File Photo of USS Boxer LHD travels at an offshore location in Goa in this October 29, 2006
by Ajay Banerjee
Three days after a top Admiral from the US invited India to join a four-nation grouping to patrol areas like the South China Sea, New Delhi has outrightly rejected the idea saying it has so far not considered it.
Defence Minister Manohar Parrikar, on being asked about the statement by US Pacific Command Admiral Harry Harris, said: “Our viewpoint will come, if at all we consider it. As of now, India has never taken part in any joint patrol; the question of joint patrol does not arise.”
“If we take any decision, the Ministry of Defence will brief you very clearly,” Parrikar said.
Parrikar’s opinion is line with New Delhi existing policy of keeping away from any such grouping that may anger China which is locked in a territorial dispute with six other nations.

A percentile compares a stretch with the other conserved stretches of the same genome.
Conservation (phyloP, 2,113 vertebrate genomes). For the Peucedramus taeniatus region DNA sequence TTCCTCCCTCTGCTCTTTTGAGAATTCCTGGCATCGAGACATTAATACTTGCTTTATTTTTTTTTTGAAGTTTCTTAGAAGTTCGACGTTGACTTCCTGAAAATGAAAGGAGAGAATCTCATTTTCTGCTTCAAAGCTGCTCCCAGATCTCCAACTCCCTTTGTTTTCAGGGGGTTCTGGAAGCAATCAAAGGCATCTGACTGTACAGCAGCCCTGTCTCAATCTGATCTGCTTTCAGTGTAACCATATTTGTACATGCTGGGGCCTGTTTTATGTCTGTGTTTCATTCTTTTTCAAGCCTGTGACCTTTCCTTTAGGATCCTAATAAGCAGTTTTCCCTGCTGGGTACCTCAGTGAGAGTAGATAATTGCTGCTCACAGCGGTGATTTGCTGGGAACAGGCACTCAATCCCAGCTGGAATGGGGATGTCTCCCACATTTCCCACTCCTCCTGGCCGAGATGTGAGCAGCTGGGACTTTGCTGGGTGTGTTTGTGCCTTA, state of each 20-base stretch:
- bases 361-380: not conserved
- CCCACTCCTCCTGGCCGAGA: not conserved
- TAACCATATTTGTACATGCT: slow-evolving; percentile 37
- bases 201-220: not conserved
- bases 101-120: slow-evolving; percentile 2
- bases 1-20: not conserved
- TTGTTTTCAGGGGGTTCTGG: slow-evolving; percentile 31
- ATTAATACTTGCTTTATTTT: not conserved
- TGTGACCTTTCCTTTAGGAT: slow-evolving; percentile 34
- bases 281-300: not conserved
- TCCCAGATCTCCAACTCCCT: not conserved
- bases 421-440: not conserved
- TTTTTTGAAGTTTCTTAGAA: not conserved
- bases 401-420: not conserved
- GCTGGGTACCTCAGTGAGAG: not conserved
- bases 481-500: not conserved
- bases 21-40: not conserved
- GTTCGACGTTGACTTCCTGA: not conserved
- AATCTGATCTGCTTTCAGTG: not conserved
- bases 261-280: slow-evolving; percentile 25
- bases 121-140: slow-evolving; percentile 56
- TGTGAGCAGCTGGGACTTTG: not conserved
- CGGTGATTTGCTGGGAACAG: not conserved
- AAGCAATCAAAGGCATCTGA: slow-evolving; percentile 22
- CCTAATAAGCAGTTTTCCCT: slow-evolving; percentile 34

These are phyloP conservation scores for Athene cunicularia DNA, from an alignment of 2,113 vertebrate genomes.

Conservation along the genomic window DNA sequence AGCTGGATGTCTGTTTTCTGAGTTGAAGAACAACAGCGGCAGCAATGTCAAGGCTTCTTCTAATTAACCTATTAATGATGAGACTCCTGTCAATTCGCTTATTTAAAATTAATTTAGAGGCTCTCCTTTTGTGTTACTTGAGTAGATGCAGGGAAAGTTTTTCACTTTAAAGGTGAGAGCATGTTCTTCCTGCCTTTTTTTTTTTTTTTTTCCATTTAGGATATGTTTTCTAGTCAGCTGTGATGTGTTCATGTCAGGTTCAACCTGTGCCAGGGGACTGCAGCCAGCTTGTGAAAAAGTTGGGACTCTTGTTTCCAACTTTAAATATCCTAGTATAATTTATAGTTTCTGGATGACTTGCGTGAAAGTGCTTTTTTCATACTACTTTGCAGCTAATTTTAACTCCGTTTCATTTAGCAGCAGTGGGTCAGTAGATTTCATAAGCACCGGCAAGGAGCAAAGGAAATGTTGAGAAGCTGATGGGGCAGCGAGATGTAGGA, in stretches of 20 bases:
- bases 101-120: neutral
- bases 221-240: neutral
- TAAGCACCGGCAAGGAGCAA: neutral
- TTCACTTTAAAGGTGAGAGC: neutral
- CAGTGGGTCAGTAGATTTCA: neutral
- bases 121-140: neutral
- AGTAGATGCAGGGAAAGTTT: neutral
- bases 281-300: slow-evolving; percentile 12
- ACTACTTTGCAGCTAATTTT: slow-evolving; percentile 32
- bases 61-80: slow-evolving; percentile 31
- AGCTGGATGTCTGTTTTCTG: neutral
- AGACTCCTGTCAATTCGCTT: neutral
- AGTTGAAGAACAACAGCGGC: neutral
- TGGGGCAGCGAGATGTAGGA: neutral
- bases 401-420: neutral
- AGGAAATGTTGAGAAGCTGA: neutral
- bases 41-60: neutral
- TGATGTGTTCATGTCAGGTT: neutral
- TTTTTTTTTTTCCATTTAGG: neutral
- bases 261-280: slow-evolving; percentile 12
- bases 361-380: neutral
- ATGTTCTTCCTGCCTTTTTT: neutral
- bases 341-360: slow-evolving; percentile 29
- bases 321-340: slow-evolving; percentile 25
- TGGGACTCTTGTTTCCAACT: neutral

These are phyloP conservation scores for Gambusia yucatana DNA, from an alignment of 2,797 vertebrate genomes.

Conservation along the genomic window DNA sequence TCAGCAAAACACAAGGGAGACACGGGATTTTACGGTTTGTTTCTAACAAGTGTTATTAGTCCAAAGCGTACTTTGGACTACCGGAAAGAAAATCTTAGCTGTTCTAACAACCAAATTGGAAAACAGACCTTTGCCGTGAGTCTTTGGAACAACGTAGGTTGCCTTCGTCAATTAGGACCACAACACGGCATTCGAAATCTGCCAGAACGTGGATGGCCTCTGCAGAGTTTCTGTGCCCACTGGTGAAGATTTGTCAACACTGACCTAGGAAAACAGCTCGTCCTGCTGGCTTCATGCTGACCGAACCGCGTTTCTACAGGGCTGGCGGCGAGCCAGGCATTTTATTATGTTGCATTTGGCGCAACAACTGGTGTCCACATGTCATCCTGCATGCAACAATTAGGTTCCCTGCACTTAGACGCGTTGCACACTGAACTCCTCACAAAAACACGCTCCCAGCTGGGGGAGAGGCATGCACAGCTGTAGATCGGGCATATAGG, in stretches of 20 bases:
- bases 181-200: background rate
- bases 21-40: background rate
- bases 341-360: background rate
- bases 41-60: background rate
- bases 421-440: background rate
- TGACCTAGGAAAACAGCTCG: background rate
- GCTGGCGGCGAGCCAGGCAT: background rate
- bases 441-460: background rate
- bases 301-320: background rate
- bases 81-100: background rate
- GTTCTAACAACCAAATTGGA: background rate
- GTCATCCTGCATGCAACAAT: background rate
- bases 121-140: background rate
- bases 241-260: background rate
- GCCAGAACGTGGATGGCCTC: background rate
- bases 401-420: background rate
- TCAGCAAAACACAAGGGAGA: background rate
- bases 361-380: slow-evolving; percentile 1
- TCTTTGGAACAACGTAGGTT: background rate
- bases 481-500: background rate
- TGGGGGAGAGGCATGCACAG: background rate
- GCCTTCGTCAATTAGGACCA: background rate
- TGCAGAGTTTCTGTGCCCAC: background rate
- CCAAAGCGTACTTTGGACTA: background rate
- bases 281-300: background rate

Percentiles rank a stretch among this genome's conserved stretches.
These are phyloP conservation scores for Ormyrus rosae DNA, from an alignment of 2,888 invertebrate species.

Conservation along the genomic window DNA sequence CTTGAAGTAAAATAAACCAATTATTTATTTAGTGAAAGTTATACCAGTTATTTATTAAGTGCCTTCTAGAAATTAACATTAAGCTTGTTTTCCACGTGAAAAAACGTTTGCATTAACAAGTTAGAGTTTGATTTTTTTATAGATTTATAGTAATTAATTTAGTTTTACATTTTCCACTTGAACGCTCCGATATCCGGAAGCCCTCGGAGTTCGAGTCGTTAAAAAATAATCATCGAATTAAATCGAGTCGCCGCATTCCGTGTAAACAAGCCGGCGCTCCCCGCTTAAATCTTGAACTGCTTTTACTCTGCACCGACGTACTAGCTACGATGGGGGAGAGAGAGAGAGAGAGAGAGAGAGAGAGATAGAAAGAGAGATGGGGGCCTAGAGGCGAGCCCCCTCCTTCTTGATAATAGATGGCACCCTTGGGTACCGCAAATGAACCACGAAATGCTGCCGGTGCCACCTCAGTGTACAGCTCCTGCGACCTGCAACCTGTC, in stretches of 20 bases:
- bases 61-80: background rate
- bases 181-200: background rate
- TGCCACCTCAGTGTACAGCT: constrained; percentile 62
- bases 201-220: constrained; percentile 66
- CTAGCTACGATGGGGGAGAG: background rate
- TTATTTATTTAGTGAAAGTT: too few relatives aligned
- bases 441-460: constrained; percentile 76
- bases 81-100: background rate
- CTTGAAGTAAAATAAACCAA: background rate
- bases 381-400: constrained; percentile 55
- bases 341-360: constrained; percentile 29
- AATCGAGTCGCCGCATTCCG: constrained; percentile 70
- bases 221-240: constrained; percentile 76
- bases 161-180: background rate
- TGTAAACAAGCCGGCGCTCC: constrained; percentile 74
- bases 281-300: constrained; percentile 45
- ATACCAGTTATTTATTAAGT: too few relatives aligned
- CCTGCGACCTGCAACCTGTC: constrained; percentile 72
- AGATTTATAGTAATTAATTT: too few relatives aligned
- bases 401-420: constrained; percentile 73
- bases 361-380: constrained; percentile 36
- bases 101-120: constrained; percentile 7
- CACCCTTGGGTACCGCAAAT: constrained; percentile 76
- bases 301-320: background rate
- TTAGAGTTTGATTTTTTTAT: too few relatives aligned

On March 2, Admiral Harris invited India to join in a four-nation grouping to jointly patrol seas and air space over contested waters.
Admiral Harris, speaking at a function in New Delhi said: “India, Japan, Australia, the United States and so many other like-minded nations can aspire to patrol together anywhere international law allows. The idea of safeguarding freedom of access to international waters and airspace is not something new for us to ponder.”
He had cited the words of the US Ambassador to India Richard Verma to buttress his views: “I echo Ambassador Verma’s vision that, in the not too distant future, American and Indian Navy vessels steaming together will become a common and welcome sight throughout Indo-Asia-Pacific waters, as we work together to maintain freedom of the seas for all nations”.
Considering the $5.3 trillion dollars in trade that traverses each year from the Indian Ocean and through the South China Sea, we all have a vested interest in ensuring our region remain secure, stable, and prosperous.
Source: Defense News